TOKYO - Japan and China have reached a broad accord on setting up a communication mechanism to prevent accidental clashes in disputed waters in the East China Sea or the airspace above it, Kyodo News agency reported on Wednesday (Dec 6), citing sources with knowledge of the discussion.
The accord was reached during high-level talks on maritime issues held by the two governments on Tuesday (Dec 5) and Wednesday in Shanghai, Kyodo added, quoting the sources.
The planned mechanism concerns a group of uninhabited isles in the East China Sea, claimed by Japan, China and Taiwan.
The islands, known as Senkaku in Japan, are referred to as Diaoyu Islands in China, and Tiaoyutai Islands in Taiwan, respectively.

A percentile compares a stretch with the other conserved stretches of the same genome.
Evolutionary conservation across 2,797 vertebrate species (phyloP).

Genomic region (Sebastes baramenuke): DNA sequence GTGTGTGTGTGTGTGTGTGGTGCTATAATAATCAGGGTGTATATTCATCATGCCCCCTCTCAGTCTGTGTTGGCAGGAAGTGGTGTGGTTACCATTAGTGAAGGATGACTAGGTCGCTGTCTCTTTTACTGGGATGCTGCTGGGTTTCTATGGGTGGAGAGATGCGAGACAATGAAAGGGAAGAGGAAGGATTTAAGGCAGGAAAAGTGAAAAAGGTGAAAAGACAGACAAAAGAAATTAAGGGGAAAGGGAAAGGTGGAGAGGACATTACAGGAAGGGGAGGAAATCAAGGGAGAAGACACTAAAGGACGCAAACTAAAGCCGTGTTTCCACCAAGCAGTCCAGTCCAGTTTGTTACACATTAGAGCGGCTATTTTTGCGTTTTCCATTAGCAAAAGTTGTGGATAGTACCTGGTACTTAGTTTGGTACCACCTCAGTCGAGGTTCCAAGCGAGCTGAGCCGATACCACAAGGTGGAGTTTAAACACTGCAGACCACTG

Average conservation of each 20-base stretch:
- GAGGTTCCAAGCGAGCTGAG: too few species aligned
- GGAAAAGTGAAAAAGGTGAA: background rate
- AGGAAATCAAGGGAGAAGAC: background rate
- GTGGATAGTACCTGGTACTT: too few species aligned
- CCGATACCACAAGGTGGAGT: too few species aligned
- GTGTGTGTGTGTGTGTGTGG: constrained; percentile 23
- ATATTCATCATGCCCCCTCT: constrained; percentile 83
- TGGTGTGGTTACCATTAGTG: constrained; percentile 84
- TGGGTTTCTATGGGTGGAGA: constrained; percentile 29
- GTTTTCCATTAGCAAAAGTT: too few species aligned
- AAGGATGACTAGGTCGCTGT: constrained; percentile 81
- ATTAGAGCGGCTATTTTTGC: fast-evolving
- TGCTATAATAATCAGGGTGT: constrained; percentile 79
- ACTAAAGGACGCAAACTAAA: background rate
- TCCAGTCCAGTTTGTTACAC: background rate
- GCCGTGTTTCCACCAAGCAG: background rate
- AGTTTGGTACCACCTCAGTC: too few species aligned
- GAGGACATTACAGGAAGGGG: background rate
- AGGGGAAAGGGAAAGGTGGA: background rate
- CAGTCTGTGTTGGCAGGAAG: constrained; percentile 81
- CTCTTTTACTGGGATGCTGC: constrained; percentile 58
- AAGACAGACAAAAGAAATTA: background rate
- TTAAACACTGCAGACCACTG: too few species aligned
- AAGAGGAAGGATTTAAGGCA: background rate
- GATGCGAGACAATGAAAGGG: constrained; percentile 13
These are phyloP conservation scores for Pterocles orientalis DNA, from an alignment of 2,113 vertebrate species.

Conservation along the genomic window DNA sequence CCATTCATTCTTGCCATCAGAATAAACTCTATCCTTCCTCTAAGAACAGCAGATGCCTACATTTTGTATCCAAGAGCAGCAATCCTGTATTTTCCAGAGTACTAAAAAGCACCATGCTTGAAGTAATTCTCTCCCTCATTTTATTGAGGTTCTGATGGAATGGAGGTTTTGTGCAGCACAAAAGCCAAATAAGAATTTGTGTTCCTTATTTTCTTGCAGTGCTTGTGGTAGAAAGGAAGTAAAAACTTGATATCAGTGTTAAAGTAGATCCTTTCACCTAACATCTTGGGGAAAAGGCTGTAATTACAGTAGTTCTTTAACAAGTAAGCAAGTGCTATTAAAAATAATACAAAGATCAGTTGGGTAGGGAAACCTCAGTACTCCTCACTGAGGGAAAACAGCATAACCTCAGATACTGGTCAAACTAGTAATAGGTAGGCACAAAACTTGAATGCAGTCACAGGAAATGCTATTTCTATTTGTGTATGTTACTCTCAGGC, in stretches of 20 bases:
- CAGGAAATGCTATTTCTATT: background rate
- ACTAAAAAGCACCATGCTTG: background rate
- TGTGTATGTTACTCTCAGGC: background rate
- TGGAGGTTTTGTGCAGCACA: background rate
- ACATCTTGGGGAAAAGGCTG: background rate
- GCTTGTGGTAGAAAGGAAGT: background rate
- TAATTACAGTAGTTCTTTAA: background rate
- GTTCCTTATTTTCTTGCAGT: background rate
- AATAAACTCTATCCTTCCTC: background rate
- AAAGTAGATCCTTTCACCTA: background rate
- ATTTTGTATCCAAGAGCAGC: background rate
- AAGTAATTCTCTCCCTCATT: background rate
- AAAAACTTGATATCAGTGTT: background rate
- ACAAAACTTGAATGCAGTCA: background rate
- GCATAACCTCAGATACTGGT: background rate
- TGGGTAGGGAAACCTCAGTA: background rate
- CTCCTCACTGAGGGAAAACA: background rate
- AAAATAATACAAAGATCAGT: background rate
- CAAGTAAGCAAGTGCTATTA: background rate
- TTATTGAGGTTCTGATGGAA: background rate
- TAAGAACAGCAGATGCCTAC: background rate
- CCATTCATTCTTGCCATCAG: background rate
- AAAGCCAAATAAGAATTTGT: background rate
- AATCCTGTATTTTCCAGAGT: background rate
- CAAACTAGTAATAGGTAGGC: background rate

They have been at the centre of a long-running dispute between the countries due to their strategic location and are believed to harbour vast natural resources below their seabed.
The accord on the mechanism follows an agreement between Japanese Prime Minister Shinzo Abe and Chinese President Xi Jinping and Premier Li Keqiang last month to improve bilateral relations, which have long been strained by historical issues and the territorial dispute, Kyodo said.
Tokyo and Beijing have been conducting ongoing talks on the details of the communication system since a basic agreement was reached in 2007 between Abe and then Chinese Premier Wen Jiabao to launch such a system to prevent clashes between airplanes and ships belonging to the Japanese Self-Defence Forces and the Chinese military around the isles, Kyodo added.